Re: change_cipher_spec [was: draft agenda]

> > More like:  "I don't see any cases where you won't know that the
> > next handshake message from the peer must be 'Finished', even without
> > this 'change cipher spec' message."
> On the client side when setting up a new session (rather than
> continuing an existing one) the handshake message before the Finished
> could be a ClientKeyExchange, or a CertificateVerify if the
> client was asked to authenticate itself.

The ClientKeyExchange is always sent.  CertVerify will only be seen if
there was a Certificate message.  The server knows if it's going to get a
CertVerify or a Finished handshake message next.  When it expects a
Finished message next, it can enable the record-level behaviour which is
now triggered by receipt of change_cipher_spec ... triggering it by recipt
of the next handshake message instead.

> However the changeCipherSpec message is there, and is an alert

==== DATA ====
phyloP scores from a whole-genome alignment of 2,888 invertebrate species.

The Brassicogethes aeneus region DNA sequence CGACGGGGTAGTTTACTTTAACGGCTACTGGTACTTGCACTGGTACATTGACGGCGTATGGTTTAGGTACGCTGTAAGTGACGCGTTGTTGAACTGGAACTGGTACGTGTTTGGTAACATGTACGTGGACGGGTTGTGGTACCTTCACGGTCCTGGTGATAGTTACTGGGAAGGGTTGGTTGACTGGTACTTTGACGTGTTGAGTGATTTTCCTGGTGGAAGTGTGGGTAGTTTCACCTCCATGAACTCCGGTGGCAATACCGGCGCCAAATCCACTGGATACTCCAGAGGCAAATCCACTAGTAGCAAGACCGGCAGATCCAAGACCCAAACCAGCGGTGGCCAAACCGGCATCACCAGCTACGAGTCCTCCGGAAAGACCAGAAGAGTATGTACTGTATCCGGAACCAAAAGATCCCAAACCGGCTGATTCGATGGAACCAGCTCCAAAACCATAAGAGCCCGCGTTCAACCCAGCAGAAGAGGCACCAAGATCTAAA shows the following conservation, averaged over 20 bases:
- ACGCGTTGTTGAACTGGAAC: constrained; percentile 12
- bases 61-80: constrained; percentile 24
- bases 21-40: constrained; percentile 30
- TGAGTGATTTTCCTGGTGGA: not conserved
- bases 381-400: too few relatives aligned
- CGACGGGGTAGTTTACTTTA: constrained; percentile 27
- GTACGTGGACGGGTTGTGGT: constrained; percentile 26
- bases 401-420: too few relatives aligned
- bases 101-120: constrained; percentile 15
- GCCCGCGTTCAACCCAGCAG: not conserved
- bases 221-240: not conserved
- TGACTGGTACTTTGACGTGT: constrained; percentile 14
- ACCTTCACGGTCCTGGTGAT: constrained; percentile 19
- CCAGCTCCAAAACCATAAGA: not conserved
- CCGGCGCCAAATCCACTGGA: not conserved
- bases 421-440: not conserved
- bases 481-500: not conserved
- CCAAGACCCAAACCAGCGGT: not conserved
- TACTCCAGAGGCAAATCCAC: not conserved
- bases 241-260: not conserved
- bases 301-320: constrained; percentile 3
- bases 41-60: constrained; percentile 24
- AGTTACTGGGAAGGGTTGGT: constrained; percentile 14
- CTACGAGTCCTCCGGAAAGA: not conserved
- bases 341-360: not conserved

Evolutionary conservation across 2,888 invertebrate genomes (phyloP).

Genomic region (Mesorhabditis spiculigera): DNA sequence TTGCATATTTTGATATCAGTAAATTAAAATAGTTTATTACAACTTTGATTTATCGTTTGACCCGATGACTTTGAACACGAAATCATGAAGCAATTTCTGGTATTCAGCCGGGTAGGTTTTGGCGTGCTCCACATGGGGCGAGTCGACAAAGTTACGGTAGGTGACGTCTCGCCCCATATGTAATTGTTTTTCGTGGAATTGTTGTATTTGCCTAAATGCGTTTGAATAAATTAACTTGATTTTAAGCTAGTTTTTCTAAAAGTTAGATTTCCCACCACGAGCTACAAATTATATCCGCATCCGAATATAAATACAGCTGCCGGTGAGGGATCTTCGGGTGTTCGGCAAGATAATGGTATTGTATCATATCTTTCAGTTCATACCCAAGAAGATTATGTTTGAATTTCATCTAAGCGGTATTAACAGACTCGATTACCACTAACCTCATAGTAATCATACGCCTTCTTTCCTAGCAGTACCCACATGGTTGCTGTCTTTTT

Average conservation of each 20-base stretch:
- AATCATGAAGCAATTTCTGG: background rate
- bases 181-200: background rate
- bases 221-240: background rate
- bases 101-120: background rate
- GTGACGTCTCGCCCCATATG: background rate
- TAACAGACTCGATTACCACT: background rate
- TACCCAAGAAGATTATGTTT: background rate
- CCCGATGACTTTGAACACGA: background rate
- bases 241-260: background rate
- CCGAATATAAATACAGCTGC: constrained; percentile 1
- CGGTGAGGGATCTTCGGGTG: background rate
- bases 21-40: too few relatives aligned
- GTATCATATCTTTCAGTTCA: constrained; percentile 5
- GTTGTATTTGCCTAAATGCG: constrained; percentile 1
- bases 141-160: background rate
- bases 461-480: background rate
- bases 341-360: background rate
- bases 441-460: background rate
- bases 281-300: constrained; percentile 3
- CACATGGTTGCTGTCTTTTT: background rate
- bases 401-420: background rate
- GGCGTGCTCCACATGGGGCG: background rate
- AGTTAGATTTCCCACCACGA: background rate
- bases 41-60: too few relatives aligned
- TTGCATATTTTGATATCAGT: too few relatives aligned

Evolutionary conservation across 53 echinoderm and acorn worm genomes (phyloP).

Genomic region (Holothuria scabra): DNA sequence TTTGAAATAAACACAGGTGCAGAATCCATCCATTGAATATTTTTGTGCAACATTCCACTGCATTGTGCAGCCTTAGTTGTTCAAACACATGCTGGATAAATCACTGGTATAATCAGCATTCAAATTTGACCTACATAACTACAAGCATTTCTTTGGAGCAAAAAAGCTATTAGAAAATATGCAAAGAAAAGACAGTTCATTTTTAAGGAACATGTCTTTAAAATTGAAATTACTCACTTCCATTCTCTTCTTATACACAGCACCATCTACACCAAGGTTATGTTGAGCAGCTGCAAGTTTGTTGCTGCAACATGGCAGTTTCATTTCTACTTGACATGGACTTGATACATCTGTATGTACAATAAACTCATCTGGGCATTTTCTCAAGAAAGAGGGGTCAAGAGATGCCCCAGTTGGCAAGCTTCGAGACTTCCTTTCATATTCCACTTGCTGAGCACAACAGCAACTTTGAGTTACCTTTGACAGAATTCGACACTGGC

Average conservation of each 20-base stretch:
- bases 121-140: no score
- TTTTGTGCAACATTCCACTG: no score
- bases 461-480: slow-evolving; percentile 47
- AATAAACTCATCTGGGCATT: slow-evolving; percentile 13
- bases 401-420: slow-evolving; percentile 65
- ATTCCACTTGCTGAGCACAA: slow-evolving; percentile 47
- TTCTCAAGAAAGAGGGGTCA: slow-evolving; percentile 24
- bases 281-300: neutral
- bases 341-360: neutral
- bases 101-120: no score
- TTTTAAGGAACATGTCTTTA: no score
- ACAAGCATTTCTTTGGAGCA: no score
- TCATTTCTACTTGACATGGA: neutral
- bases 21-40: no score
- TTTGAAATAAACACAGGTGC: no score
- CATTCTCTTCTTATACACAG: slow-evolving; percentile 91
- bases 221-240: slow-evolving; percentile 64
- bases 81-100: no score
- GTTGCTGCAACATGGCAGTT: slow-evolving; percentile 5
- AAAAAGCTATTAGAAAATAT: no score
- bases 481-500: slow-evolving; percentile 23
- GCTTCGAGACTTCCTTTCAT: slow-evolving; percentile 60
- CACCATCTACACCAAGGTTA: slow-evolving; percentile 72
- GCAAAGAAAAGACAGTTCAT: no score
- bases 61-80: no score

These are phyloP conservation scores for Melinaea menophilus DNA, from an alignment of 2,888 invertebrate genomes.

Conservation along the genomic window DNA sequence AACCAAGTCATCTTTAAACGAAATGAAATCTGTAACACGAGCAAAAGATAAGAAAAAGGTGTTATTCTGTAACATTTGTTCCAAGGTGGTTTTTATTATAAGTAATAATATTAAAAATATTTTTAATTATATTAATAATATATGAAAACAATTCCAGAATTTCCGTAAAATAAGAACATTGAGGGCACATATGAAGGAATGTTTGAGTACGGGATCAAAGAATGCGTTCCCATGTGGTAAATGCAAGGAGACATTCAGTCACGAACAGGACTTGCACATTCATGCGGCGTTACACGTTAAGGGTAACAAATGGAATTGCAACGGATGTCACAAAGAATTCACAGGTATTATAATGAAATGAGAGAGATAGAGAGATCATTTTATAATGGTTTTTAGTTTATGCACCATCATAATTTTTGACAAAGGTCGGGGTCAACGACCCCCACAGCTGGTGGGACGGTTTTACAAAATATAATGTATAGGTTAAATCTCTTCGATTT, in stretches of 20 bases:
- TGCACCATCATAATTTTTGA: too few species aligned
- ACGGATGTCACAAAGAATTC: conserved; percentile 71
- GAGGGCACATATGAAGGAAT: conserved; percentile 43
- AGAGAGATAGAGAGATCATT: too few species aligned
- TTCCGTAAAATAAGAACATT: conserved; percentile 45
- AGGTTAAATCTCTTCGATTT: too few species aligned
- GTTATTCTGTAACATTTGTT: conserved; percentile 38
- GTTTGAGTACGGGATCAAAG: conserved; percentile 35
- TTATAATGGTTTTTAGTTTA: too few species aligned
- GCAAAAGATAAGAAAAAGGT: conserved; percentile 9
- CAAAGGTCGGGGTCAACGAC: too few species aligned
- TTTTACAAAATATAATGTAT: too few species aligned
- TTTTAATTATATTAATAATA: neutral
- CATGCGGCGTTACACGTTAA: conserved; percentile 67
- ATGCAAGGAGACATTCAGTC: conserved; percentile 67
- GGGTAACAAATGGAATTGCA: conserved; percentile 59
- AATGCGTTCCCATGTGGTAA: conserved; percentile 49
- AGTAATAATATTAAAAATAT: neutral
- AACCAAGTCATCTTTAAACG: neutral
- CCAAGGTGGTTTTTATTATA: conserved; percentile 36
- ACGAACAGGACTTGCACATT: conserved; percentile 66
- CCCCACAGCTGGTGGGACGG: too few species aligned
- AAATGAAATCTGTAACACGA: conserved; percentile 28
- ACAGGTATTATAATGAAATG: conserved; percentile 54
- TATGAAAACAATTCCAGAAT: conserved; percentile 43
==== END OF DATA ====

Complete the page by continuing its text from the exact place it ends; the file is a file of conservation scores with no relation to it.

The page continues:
> rather than a handshake message, in order to make better seperation
> between the record layer (which has to know about the change)
> and the handshake layer above it.

Actually it's a new record type.  I can't buy this argument; some
degree of linkage between the handshake and record modules needs
to exist in any case (to tell about the change), but I can see no
reason that implementation details of this linkage need to creep
into the protocol.

> Theoretically you could invent a new handshake protocol, and the
> underlying record layer wouldn't care (and the code wouldn't have to
> be changed) as long as your new handshake included changeCipherSpecs
> at the appropriate time.

This is a more interesting kind of claim to make.  But there was a
recent comment (Christopher Allen?) about the probably desirability
of making the handshake state machine fully specified, with which I
basically agree.  I think it'd be reasonable to require such new
handshake protocols to be fully specified w.r.t. the point at which
cipher specs change, like the current handshake protocol.

- Dave

Received on Tuesday, 3 December 1996 12:04:45 UTC